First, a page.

October 17, 2023
Midland Radio breaks down the difference between narrow and wide band below.
The voice signal in two-way radio transmission is put onto a carrier signal.
This signal takes up a certain amount of frenquency space. This is bandwidth.
Narrowband takes up less frequency space.
Under the Federal Communications Commission, narrow band can only take up a certain amount of frequency space.
The FCC requires some channels to be narrow band.
For instance, FRS two-way radios only operate on the narrow band frequency space.
Because of its smaller bandwidth, in some cases, narrow band is optimal in areas with a lot of people as it lowers the chance for interference.
Wide band two-way radios take up more frequency space.
Under the FCC, with GMRS two-way radio, users are allowed more bandwidth on some channels.
In some environments and in some cases, wide band may increase sound quality by providing a fuller sound.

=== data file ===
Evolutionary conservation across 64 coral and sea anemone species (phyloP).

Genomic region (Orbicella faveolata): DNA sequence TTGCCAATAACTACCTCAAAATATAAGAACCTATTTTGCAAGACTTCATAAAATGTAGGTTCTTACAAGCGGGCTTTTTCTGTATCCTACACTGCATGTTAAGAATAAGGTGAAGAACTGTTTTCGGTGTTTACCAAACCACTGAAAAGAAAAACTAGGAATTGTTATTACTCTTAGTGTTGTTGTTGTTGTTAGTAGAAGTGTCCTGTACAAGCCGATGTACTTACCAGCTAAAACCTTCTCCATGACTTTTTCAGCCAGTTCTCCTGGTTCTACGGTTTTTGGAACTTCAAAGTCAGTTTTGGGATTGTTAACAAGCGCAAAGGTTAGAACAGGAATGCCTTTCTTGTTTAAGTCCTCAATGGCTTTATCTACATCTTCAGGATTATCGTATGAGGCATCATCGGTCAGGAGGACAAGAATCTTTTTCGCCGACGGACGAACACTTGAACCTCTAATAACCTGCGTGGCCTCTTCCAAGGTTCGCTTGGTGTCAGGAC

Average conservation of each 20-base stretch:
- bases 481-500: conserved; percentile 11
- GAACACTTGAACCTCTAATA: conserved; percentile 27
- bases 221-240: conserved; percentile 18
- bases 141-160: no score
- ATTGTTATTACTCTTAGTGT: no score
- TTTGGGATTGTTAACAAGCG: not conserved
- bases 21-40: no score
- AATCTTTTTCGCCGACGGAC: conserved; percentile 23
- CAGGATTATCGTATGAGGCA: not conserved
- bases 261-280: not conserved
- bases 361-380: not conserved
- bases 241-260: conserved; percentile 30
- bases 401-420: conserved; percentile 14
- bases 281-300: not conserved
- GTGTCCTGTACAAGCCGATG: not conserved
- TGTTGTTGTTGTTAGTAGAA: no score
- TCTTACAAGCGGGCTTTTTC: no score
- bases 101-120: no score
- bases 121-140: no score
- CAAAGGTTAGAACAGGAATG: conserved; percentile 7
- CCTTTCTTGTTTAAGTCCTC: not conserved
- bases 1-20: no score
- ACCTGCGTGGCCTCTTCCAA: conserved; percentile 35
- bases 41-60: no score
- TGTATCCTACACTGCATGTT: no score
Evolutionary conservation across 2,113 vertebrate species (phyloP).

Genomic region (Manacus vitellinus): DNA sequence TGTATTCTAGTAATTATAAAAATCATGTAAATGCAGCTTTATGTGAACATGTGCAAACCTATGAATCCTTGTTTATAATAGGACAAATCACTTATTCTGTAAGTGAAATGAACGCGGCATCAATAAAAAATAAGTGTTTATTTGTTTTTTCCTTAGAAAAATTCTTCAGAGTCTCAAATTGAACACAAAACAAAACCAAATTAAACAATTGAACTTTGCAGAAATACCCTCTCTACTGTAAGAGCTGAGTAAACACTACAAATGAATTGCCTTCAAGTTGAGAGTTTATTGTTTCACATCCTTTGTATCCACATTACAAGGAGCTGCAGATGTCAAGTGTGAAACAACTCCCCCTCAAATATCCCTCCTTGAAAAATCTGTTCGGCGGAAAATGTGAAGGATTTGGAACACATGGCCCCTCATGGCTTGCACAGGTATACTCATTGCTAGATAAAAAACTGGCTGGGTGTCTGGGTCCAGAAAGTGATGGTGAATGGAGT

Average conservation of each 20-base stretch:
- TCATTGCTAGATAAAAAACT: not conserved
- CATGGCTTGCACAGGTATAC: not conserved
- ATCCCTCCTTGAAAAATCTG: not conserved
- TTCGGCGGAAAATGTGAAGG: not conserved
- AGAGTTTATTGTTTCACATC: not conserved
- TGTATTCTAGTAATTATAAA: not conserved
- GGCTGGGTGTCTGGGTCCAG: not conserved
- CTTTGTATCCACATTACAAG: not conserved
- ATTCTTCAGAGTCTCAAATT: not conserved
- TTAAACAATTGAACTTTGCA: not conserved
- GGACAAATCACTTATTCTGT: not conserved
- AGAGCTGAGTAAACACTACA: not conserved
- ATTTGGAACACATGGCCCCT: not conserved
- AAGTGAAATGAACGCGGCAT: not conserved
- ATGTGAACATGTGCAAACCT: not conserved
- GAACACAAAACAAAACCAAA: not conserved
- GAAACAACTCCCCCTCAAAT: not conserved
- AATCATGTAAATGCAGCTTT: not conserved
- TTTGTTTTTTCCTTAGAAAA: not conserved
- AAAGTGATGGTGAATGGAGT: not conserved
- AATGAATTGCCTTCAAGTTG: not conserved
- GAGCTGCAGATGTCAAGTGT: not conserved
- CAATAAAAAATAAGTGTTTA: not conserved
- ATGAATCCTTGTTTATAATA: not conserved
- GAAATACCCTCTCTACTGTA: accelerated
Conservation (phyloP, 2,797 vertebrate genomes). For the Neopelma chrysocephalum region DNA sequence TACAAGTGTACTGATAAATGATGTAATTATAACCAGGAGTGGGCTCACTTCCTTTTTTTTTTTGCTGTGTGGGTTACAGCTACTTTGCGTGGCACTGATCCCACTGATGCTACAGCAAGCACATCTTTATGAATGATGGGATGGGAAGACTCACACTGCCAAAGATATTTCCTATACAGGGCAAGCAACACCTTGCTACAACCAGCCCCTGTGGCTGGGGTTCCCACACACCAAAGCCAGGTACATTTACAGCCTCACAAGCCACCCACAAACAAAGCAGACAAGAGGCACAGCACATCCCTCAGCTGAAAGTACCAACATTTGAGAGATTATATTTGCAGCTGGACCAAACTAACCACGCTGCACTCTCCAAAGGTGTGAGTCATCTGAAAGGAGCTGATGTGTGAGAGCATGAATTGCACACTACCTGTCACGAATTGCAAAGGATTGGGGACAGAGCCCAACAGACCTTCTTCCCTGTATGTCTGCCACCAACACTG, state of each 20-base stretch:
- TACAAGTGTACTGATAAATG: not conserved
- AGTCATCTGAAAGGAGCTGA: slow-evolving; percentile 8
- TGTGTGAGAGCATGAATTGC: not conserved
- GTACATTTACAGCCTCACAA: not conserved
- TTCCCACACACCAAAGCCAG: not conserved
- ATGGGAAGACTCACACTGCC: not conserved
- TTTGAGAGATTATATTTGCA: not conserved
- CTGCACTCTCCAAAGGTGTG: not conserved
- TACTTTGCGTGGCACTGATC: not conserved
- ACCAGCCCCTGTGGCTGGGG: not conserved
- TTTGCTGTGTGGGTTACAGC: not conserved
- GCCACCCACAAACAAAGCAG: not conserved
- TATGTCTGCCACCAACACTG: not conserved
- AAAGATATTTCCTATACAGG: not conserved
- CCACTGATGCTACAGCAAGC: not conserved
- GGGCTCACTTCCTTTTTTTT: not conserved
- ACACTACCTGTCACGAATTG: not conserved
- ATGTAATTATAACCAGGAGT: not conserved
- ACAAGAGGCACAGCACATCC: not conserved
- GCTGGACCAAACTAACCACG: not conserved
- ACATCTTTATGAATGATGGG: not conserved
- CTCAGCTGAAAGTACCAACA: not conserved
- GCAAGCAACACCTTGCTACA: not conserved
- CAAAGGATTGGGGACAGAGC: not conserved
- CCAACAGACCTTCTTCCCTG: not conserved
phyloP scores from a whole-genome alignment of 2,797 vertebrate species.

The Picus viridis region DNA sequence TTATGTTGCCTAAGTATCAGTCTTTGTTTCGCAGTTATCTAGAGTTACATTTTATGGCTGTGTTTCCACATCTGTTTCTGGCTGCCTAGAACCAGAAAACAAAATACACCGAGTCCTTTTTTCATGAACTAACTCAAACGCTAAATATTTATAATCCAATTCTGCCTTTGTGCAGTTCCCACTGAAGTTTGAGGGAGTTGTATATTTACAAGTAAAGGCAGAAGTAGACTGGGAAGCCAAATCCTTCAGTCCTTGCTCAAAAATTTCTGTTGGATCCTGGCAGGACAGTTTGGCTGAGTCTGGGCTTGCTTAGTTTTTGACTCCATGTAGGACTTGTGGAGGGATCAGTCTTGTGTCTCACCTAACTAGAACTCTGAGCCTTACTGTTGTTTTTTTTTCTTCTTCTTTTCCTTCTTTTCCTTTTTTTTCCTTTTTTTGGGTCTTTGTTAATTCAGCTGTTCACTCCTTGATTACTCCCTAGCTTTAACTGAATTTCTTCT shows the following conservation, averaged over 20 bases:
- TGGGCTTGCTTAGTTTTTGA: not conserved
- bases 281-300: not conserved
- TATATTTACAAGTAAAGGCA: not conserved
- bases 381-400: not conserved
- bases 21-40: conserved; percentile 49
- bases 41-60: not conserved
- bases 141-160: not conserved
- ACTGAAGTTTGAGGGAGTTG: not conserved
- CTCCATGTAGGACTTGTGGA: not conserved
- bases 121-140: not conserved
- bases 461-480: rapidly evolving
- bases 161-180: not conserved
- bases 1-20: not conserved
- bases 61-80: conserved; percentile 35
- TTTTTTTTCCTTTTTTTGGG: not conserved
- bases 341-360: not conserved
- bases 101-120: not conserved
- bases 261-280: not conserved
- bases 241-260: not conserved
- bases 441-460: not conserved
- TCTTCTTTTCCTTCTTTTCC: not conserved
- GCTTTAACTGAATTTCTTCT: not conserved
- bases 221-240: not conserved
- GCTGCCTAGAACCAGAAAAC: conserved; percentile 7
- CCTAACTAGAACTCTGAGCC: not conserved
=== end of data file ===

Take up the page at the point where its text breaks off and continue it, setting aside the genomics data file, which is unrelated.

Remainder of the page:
As wide band two-way radio expands the frequency space, there is more potential for interference in some cases.
In some cases, when users have a weaker signal, wide band could increase the sound quality.
Repeaters operate on wide band two-way radio frequency spaces. Because of this, you'll want to ensure you have a repeater capable or wide band two-way radio when using a repeater.
It's important to consider your surroundings when determining if you should put your radio on narrow or wide band, if it allows you to do so.
Narrow and wide band radios can communicate with one another. However, experts recommend users are on the same band to bring the clearest transmission possible.